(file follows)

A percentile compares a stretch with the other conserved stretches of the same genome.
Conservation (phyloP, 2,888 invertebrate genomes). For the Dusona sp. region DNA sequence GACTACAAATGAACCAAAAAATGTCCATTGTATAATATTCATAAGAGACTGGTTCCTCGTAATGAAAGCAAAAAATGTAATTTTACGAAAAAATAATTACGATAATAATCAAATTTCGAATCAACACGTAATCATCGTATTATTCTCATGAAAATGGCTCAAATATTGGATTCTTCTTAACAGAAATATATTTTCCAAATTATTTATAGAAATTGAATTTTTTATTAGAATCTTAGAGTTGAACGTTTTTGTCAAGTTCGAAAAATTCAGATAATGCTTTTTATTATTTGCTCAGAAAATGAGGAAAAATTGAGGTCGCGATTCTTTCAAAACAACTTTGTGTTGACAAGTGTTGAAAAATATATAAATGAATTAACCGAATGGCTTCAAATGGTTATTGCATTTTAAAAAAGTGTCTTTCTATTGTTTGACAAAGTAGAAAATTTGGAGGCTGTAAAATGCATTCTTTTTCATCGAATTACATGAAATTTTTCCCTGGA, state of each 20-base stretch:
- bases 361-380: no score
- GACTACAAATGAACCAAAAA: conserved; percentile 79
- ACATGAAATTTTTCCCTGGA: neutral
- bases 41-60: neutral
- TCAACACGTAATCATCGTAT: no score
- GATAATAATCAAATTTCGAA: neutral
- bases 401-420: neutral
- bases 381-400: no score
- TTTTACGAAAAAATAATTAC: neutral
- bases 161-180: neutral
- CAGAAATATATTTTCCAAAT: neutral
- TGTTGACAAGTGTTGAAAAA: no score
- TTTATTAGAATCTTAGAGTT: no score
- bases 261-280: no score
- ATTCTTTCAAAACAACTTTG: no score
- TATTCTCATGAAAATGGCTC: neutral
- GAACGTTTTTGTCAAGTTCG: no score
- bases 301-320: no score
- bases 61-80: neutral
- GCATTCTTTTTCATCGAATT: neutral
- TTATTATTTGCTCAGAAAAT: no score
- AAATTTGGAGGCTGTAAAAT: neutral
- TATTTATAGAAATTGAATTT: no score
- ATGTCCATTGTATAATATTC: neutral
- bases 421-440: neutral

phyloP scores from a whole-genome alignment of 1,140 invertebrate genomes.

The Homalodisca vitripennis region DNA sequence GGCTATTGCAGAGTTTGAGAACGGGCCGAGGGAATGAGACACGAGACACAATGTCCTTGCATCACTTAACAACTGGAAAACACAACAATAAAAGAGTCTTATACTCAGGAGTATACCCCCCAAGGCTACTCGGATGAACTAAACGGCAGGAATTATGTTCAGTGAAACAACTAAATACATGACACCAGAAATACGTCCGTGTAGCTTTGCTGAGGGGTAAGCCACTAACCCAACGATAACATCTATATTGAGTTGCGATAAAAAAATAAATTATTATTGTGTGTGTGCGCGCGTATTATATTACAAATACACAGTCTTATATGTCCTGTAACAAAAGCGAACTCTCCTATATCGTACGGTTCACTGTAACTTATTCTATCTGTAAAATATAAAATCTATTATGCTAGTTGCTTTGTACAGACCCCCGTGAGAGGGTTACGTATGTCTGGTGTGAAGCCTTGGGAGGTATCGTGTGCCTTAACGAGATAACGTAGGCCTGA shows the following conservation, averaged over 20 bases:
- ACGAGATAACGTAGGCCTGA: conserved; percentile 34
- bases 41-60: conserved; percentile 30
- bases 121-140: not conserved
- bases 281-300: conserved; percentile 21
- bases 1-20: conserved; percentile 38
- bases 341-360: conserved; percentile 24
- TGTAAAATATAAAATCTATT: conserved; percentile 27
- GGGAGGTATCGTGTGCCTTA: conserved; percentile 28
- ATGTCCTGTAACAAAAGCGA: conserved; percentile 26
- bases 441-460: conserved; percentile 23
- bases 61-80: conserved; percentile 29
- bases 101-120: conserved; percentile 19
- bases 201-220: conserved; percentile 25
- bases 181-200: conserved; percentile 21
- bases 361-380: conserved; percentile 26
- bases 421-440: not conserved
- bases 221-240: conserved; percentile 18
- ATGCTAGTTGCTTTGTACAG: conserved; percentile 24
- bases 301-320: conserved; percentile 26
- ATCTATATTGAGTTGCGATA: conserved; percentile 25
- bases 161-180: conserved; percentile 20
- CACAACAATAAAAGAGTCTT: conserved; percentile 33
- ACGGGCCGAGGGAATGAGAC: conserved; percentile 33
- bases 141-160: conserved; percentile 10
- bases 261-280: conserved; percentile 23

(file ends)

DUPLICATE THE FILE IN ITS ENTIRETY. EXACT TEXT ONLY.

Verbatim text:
A percentile compares a stretch with the other conserved stretches of the same genome.
Conservation (phyloP, 2,888 invertebrate genomes). For the Dusona sp. region DNA sequence GACTACAAATGAACCAAAAAATGTCCATTGTATAATATTCATAAGAGACTGGTTCCTCGTAATGAAAGCAAAAAATGTAATTTTACGAAAAAATAATTACGATAATAATCAAATTTCGAATCAACACGTAATCATCGTATTATTCTCATGAAAATGGCTCAAATATTGGATTCTTCTTAACAGAAATATATTTTCCAAATTATTTATAGAAATTGAATTTTTTATTAGAATCTTAGAGTTGAACGTTTTTGTCAAGTTCGAAAAATTCAGATAATGCTTTTTATTATTTGCTCAGAAAATGAGGAAAAATTGAGGTCGCGATTCTTTCAAAACAACTTTGTGTTGACAAGTGTTGAAAAATATATAAATGAATTAACCGAATGGCTTCAAATGGTTATTGCATTTTAAAAAAGTGTCTTTCTATTGTTTGACAAAGTAGAAAATTTGGAGGCTGTAAAATGCATTCTTTTTCATCGAATTACATGAAATTTTTCCCTGGA, state of each 20-base stretch:
- bases 361-380: no score
- GACTACAAATGAACCAAAAA: conserved; percentile 79
- ACATGAAATTTTTCCCTGGA: neutral
- bases 41-60: neutral
- TCAACACGTAATCATCGTAT: no score
- GATAATAATCAAATTTCGAA: neutral
- bases 401-420: neutral
- bases 381-400: no score
- TTTTACGAAAAAATAATTAC: neutral
- bases 161-180: neutral
- CAGAAATATATTTTCCAAAT: neutral
- TGTTGACAAGTGTTGAAAAA: no score
- TTTATTAGAATCTTAGAGTT: no score
- bases 261-280: no score
- ATTCTTTCAAAACAACTTTG: no score
- TATTCTCATGAAAATGGCTC: neutral
- GAACGTTTTTGTCAAGTTCG: no score
- bases 301-320: no score
- bases 61-80: neutral
- GCATTCTTTTTCATCGAATT: neutral
- TTATTATTTGCTCAGAAAAT: no score
- AAATTTGGAGGCTGTAAAAT: neutral
- TATTTATAGAAATTGAATTT: no score
- ATGTCCATTGTATAATATTC: neutral
- bases 421-440: neutral

phyloP scores from a whole-genome alignment of 1,140 invertebrate genomes.

The Homalodisca vitripennis region DNA sequence GGCTATTGCAGAGTTTGAGAACGGGCCGAGGGAATGAGACACGAGACACAATGTCCTTGCATCACTTAACAACTGGAAAACACAACAATAAAAGAGTCTTATACTCAGGAGTATACCCCCCAAGGCTACTCGGATGAACTAAACGGCAGGAATTATGTTCAGTGAAACAACTAAATACATGACACCAGAAATACGTCCGTGTAGCTTTGCTGAGGGGTAAGCCACTAACCCAACGATAACATCTATATTGAGTTGCGATAAAAAAATAAATTATTATTGTGTGTGTGCGCGCGTATTATATTACAAATACACAGTCTTATATGTCCTGTAACAAAAGCGAACTCTCCTATATCGTACGGTTCACTGTAACTTATTCTATCTGTAAAATATAAAATCTATTATGCTAGTTGCTTTGTACAGACCCCCGTGAGAGGGTTACGTATGTCTGGTGTGAAGCCTTGGGAGGTATCGTGTGCCTTAACGAGATAACGTAGGCCTGA shows the following conservation, averaged over 20 bases:
- ACGAGATAACGTAGGCCTGA: conserved; percentile 34
- bases 41-60: conserved; percentile 30
- bases 121-140: not conserved
- bases 281-300: conserved; percentile 21
- bases 1-20: conserved; percentile 38
- bases 341-360: conserved; percentile 24
- TGTAAAATATAAAATCTATT: conserved; percentile 27
- GGGAGGTATCGTGTGCCTTA: conserved; percentile 28
- ATGTCCTGTAACAAAAGCGA: conserved; percentile 26
- bases 441-460: conserved; percentile 23
- bases 61-80: conserved; percentile 29
- bases 101-120: conserved; percentile 19
- bases 201-220: conserved; percentile 25
- bases 181-200: conserved; percentile 21
- bases 361-380: conserved; percentile 26
- bases 421-440: not conserved
- bases 221-240: conserved; percentile 18
- ATGCTAGTTGCTTTGTACAG: conserved; percentile 24
- bases 301-320: conserved; percentile 26
- ATCTATATTGAGTTGCGATA: conserved; percentile 25
- bases 161-180: conserved; percentile 20
- CACAACAATAAAAGAGTCTT: conserved; percentile 33
- ACGGGCCGAGGGAATGAGAC: conserved; percentile 33
- bases 141-160: conserved; percentile 10
- bases 261-280: conserved; percentile 23